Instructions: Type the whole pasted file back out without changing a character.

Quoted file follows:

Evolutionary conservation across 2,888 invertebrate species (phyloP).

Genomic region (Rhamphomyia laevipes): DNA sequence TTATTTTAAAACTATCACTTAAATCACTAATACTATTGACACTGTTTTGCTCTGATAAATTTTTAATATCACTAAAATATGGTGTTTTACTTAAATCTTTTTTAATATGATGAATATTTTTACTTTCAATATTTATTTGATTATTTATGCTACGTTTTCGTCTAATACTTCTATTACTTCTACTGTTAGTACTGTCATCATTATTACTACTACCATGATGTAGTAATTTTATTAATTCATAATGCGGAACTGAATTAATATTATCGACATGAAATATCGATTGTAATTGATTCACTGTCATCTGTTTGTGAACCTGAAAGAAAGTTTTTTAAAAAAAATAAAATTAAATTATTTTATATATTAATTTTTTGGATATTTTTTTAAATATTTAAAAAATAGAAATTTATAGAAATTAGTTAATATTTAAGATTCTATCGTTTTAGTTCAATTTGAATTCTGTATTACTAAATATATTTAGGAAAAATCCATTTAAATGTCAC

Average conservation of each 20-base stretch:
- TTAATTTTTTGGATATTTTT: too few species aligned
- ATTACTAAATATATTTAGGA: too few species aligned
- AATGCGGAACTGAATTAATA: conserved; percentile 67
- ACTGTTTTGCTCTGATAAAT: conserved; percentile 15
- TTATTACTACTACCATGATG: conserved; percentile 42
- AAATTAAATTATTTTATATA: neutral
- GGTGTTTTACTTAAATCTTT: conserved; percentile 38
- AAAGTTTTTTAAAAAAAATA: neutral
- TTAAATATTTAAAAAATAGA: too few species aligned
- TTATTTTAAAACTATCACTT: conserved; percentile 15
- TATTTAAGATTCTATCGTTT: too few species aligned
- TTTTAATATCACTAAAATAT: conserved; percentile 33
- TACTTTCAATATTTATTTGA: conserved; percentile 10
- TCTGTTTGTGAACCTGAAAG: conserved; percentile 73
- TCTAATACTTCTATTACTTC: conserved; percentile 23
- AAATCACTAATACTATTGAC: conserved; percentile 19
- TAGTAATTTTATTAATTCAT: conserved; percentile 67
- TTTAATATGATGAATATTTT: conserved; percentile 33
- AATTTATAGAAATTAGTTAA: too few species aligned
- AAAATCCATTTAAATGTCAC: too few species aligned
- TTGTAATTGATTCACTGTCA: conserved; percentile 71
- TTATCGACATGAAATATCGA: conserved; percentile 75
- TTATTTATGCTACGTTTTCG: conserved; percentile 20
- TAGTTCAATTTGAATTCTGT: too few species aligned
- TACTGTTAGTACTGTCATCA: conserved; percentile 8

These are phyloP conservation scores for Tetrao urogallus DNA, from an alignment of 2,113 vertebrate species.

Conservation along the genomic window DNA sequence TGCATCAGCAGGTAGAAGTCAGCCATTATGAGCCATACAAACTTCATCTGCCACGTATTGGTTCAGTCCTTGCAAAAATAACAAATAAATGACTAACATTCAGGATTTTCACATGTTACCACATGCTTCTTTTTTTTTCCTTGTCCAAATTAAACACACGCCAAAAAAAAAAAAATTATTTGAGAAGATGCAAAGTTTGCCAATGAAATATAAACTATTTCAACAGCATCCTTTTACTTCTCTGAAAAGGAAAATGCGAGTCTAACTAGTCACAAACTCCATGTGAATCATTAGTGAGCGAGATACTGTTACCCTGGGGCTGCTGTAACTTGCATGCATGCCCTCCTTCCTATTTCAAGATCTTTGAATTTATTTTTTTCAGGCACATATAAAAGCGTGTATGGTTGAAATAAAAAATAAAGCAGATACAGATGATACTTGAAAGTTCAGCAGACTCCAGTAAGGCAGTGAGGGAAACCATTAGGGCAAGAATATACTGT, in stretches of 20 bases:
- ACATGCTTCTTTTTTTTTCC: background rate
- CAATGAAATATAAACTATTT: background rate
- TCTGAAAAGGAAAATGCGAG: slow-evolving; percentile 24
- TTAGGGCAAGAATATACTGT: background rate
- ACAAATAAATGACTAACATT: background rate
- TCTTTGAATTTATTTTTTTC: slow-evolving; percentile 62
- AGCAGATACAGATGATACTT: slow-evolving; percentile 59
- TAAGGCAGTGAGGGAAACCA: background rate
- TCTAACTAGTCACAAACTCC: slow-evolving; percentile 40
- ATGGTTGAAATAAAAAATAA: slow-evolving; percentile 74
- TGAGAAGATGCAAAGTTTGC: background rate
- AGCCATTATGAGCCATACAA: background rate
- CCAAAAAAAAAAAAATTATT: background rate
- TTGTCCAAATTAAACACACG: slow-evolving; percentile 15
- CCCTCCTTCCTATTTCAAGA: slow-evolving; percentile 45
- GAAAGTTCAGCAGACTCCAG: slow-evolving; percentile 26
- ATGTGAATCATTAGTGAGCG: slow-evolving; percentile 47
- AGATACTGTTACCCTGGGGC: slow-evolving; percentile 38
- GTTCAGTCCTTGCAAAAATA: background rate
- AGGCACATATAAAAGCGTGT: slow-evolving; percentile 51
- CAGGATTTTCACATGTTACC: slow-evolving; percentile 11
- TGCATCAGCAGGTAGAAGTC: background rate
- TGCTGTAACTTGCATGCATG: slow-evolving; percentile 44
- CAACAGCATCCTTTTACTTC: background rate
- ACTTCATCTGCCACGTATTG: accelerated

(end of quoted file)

Evolutionary conservation across 2,888 invertebrate species (phyloP).

Genomic region (Rhamphomyia laevipes): DNA sequence TTATTTTAAAACTATCACTTAAATCACTAATACTATTGACACTGTTTTGCTCTGATAAATTTTTAATATCACTAAAATATGGTGTTTTACTTAAATCTTTTTTAATATGATGAATATTTTTACTTTCAATATTTATTTGATTATTTATGCTACGTTTTCGTCTAATACTTCTATTACTTCTACTGTTAGTACTGTCATCATTATTACTACTACCATGATGTAGTAATTTTATTAATTCATAATGCGGAACTGAATTAATATTATCGACATGAAATATCGATTGTAATTGATTCACTGTCATCTGTTTGTGAACCTGAAAGAAAGTTTTTTAAAAAAAATAAAATTAAATTATTTTATATATTAATTTTTTGGATATTTTTTTAAATATTTAAAAAATAGAAATTTATAGAAATTAGTTAATATTTAAGATTCTATCGTTTTAGTTCAATTTGAATTCTGTATTACTAAATATATTTAGGAAAAATCCATTTAAATGTCAC

Average conservation of each 20-base stretch:
- TTAATTTTTTGGATATTTTT: too few species aligned
- ATTACTAAATATATTTAGGA: too few species aligned
- AATGCGGAACTGAATTAATA: conserved; percentile 67
- ACTGTTTTGCTCTGATAAAT: conserved; percentile 15
- TTATTACTACTACCATGATG: conserved; percentile 42
- AAATTAAATTATTTTATATA: neutral
- GGTGTTTTACTTAAATCTTT: conserved; percentile 38
- AAAGTTTTTTAAAAAAAATA: neutral
- TTAAATATTTAAAAAATAGA: too few species aligned
- TTATTTTAAAACTATCACTT: conserved; percentile 15
- TATTTAAGATTCTATCGTTT: too few species aligned
- TTTTAATATCACTAAAATAT: conserved; percentile 33
- TACTTTCAATATTTATTTGA: conserved; percentile 10
- TCTGTTTGTGAACCTGAAAG: conserved; percentile 73
- TCTAATACTTCTATTACTTC: conserved; percentile 23
- AAATCACTAATACTATTGAC: conserved; percentile 19
- TAGTAATTTTATTAATTCAT: conserved; percentile 67
- TTTAATATGATGAATATTTT: conserved; percentile 33
- AATTTATAGAAATTAGTTAA: too few species aligned
- AAAATCCATTTAAATGTCAC: too few species aligned
- TTGTAATTGATTCACTGTCA: conserved; percentile 71
- TTATCGACATGAAATATCGA: conserved; percentile 75
- TTATTTATGCTACGTTTTCG: conserved; percentile 20
- TAGTTCAATTTGAATTCTGT: too few species aligned
- TACTGTTAGTACTGTCATCA: conserved; percentile 8

These are phyloP conservation scores for Tetrao urogallus DNA, from an alignment of 2,113 vertebrate species.

Conservation along the genomic window DNA sequence TGCATCAGCAGGTAGAAGTCAGCCATTATGAGCCATACAAACTTCATCTGCCACGTATTGGTTCAGTCCTTGCAAAAATAACAAATAAATGACTAACATTCAGGATTTTCACATGTTACCACATGCTTCTTTTTTTTTCCTTGTCCAAATTAAACACACGCCAAAAAAAAAAAAATTATTTGAGAAGATGCAAAGTTTGCCAATGAAATATAAACTATTTCAACAGCATCCTTTTACTTCTCTGAAAAGGAAAATGCGAGTCTAACTAGTCACAAACTCCATGTGAATCATTAGTGAGCGAGATACTGTTACCCTGGGGCTGCTGTAACTTGCATGCATGCCCTCCTTCCTATTTCAAGATCTTTGAATTTATTTTTTTCAGGCACATATAAAAGCGTGTATGGTTGAAATAAAAAATAAAGCAGATACAGATGATACTTGAAAGTTCAGCAGACTCCAGTAAGGCAGTGAGGGAAACCATTAGGGCAAGAATATACTGT, in stretches of 20 bases:
- ACATGCTTCTTTTTTTTTCC: background rate
- CAATGAAATATAAACTATTT: background rate
- TCTGAAAAGGAAAATGCGAG: slow-evolving; percentile 24
- TTAGGGCAAGAATATACTGT: background rate
- ACAAATAAATGACTAACATT: background rate
- TCTTTGAATTTATTTTTTTC: slow-evolving; percentile 62
- AGCAGATACAGATGATACTT: slow-evolving; percentile 59
- TAAGGCAGTGAGGGAAACCA: background rate
- TCTAACTAGTCACAAACTCC: slow-evolving; percentile 40
- ATGGTTGAAATAAAAAATAA: slow-evolving; percentile 74
- TGAGAAGATGCAAAGTTTGC: background rate
- AGCCATTATGAGCCATACAA: background rate
- CCAAAAAAAAAAAAATTATT: background rate
- TTGTCCAAATTAAACACACG: slow-evolving; percentile 15
- CCCTCCTTCCTATTTCAAGA: slow-evolving; percentile 45
- GAAAGTTCAGCAGACTCCAG: slow-evolving; percentile 26
- ATGTGAATCATTAGTGAGCG: slow-evolving; percentile 47
- AGATACTGTTACCCTGGGGC: slow-evolving; percentile 38
- GTTCAGTCCTTGCAAAAATA: background rate
- AGGCACATATAAAAGCGTGT: slow-evolving; percentile 51
- CAGGATTTTCACATGTTACC: slow-evolving; percentile 11
- TGCATCAGCAGGTAGAAGTC: background rate
- TGCTGTAACTTGCATGCATG: slow-evolving; percentile 44
- CAACAGCATCCTTTTACTTC: background rate
- ACTTCATCTGCCACGTATTG: accelerated